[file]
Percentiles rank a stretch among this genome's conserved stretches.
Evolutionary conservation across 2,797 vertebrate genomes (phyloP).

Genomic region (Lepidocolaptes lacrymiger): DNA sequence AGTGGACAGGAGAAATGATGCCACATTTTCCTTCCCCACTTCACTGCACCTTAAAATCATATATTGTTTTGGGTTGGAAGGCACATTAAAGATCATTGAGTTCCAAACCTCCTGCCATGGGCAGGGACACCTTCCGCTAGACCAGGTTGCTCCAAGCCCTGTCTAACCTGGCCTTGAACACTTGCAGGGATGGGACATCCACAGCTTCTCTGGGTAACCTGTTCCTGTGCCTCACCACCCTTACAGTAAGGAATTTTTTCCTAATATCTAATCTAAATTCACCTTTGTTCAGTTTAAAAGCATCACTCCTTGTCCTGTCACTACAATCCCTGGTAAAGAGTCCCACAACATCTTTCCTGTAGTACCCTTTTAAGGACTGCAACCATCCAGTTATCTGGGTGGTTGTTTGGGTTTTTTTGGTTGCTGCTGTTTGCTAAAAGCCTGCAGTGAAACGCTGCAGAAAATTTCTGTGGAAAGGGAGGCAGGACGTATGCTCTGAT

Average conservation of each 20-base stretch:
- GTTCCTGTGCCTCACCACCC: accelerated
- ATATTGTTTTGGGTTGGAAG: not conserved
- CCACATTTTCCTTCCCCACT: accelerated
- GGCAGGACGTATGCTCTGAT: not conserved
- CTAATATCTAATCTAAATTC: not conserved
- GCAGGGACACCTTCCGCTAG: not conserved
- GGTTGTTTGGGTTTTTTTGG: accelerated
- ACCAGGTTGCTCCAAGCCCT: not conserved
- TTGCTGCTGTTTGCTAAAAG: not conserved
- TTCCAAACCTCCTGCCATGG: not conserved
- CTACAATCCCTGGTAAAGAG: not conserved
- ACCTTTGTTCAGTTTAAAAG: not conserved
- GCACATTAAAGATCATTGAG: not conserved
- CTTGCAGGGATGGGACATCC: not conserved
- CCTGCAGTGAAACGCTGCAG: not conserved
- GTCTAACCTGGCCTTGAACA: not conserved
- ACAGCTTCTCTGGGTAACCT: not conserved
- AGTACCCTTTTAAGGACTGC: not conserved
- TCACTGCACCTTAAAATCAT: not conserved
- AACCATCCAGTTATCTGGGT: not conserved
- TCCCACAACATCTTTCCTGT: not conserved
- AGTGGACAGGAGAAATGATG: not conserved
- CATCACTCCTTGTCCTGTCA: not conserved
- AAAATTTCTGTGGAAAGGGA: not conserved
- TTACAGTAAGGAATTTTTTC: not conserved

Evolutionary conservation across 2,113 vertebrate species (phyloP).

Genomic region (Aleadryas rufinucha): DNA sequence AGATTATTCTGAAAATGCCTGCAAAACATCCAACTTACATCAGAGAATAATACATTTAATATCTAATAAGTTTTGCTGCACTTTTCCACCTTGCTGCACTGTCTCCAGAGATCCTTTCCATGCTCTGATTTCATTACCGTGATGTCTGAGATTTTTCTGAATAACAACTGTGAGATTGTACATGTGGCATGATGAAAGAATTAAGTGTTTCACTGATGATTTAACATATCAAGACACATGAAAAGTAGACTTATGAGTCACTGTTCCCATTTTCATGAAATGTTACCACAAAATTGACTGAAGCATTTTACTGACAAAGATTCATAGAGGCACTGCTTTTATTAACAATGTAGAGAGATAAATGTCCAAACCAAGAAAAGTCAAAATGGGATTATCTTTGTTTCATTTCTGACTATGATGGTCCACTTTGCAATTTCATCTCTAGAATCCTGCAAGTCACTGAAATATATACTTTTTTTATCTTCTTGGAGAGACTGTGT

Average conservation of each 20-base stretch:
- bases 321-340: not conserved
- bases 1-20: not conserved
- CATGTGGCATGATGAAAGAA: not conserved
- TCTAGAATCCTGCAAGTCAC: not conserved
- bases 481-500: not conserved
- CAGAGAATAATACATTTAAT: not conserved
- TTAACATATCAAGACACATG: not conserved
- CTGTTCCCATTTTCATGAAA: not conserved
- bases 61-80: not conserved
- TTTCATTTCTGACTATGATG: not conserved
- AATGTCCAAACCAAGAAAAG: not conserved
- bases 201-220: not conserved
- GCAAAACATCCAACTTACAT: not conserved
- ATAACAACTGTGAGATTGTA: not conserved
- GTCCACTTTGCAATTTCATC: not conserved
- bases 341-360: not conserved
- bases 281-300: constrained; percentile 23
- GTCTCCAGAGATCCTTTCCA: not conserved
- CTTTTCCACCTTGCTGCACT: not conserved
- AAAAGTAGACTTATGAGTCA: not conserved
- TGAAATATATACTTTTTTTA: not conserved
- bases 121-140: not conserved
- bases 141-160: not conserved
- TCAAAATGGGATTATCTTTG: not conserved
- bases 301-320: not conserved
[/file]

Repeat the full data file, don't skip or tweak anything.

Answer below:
Percentiles rank a stretch among this genome's conserved stretches.
Evolutionary conservation across 2,797 vertebrate genomes (phyloP).

Genomic region (Lepidocolaptes lacrymiger): DNA sequence AGTGGACAGGAGAAATGATGCCACATTTTCCTTCCCCACTTCACTGCACCTTAAAATCATATATTGTTTTGGGTTGGAAGGCACATTAAAGATCATTGAGTTCCAAACCTCCTGCCATGGGCAGGGACACCTTCCGCTAGACCAGGTTGCTCCAAGCCCTGTCTAACCTGGCCTTGAACACTTGCAGGGATGGGACATCCACAGCTTCTCTGGGTAACCTGTTCCTGTGCCTCACCACCCTTACAGTAAGGAATTTTTTCCTAATATCTAATCTAAATTCACCTTTGTTCAGTTTAAAAGCATCACTCCTTGTCCTGTCACTACAATCCCTGGTAAAGAGTCCCACAACATCTTTCCTGTAGTACCCTTTTAAGGACTGCAACCATCCAGTTATCTGGGTGGTTGTTTGGGTTTTTTTGGTTGCTGCTGTTTGCTAAAAGCCTGCAGTGAAACGCTGCAGAAAATTTCTGTGGAAAGGGAGGCAGGACGTATGCTCTGAT

Average conservation of each 20-base stretch:
- GTTCCTGTGCCTCACCACCC: accelerated
- ATATTGTTTTGGGTTGGAAG: not conserved
- CCACATTTTCCTTCCCCACT: accelerated
- GGCAGGACGTATGCTCTGAT: not conserved
- CTAATATCTAATCTAAATTC: not conserved
- GCAGGGACACCTTCCGCTAG: not conserved
- GGTTGTTTGGGTTTTTTTGG: accelerated
- ACCAGGTTGCTCCAAGCCCT: not conserved
- TTGCTGCTGTTTGCTAAAAG: not conserved
- TTCCAAACCTCCTGCCATGG: not conserved
- CTACAATCCCTGGTAAAGAG: not conserved
- ACCTTTGTTCAGTTTAAAAG: not conserved
- GCACATTAAAGATCATTGAG: not conserved
- CTTGCAGGGATGGGACATCC: not conserved
- CCTGCAGTGAAACGCTGCAG: not conserved
- GTCTAACCTGGCCTTGAACA: not conserved
- ACAGCTTCTCTGGGTAACCT: not conserved
- AGTACCCTTTTAAGGACTGC: not conserved
- TCACTGCACCTTAAAATCAT: not conserved
- AACCATCCAGTTATCTGGGT: not conserved
- TCCCACAACATCTTTCCTGT: not conserved
- AGTGGACAGGAGAAATGATG: not conserved
- CATCACTCCTTGTCCTGTCA: not conserved
- AAAATTTCTGTGGAAAGGGA: not conserved
- TTACAGTAAGGAATTTTTTC: not conserved

Evolutionary conservation across 2,113 vertebrate species (phyloP).

Genomic region (Aleadryas rufinucha): DNA sequence AGATTATTCTGAAAATGCCTGCAAAACATCCAACTTACATCAGAGAATAATACATTTAATATCTAATAAGTTTTGCTGCACTTTTCCACCTTGCTGCACTGTCTCCAGAGATCCTTTCCATGCTCTGATTTCATTACCGTGATGTCTGAGATTTTTCTGAATAACAACTGTGAGATTGTACATGTGGCATGATGAAAGAATTAAGTGTTTCACTGATGATTTAACATATCAAGACACATGAAAAGTAGACTTATGAGTCACTGTTCCCATTTTCATGAAATGTTACCACAAAATTGACTGAAGCATTTTACTGACAAAGATTCATAGAGGCACTGCTTTTATTAACAATGTAGAGAGATAAATGTCCAAACCAAGAAAAGTCAAAATGGGATTATCTTTGTTTCATTTCTGACTATGATGGTCCACTTTGCAATTTCATCTCTAGAATCCTGCAAGTCACTGAAATATATACTTTTTTTATCTTCTTGGAGAGACTGTGT

Average conservation of each 20-base stretch:
- bases 321-340: not conserved
- bases 1-20: not conserved
- CATGTGGCATGATGAAAGAA: not conserved
- TCTAGAATCCTGCAAGTCAC: not conserved
- bases 481-500: not conserved
- CAGAGAATAATACATTTAAT: not conserved
- TTAACATATCAAGACACATG: not conserved
- CTGTTCCCATTTTCATGAAA: not conserved
- bases 61-80: not conserved
- TTTCATTTCTGACTATGATG: not conserved
- AATGTCCAAACCAAGAAAAG: not conserved
- bases 201-220: not conserved
- GCAAAACATCCAACTTACAT: not conserved
- ATAACAACTGTGAGATTGTA: not conserved
- GTCCACTTTGCAATTTCATC: not conserved
- bases 341-360: not conserved
- bases 281-300: constrained; percentile 23
- GTCTCCAGAGATCCTTTCCA: not conserved
- CTTTTCCACCTTGCTGCACT: not conserved
- AAAAGTAGACTTATGAGTCA: not conserved
- TGAAATATATACTTTTTTTA: not conserved
- bases 121-140: not conserved
- bases 141-160: not conserved
- TCAAAATGGGATTATCTTTG: not conserved
- bases 301-320: not conserved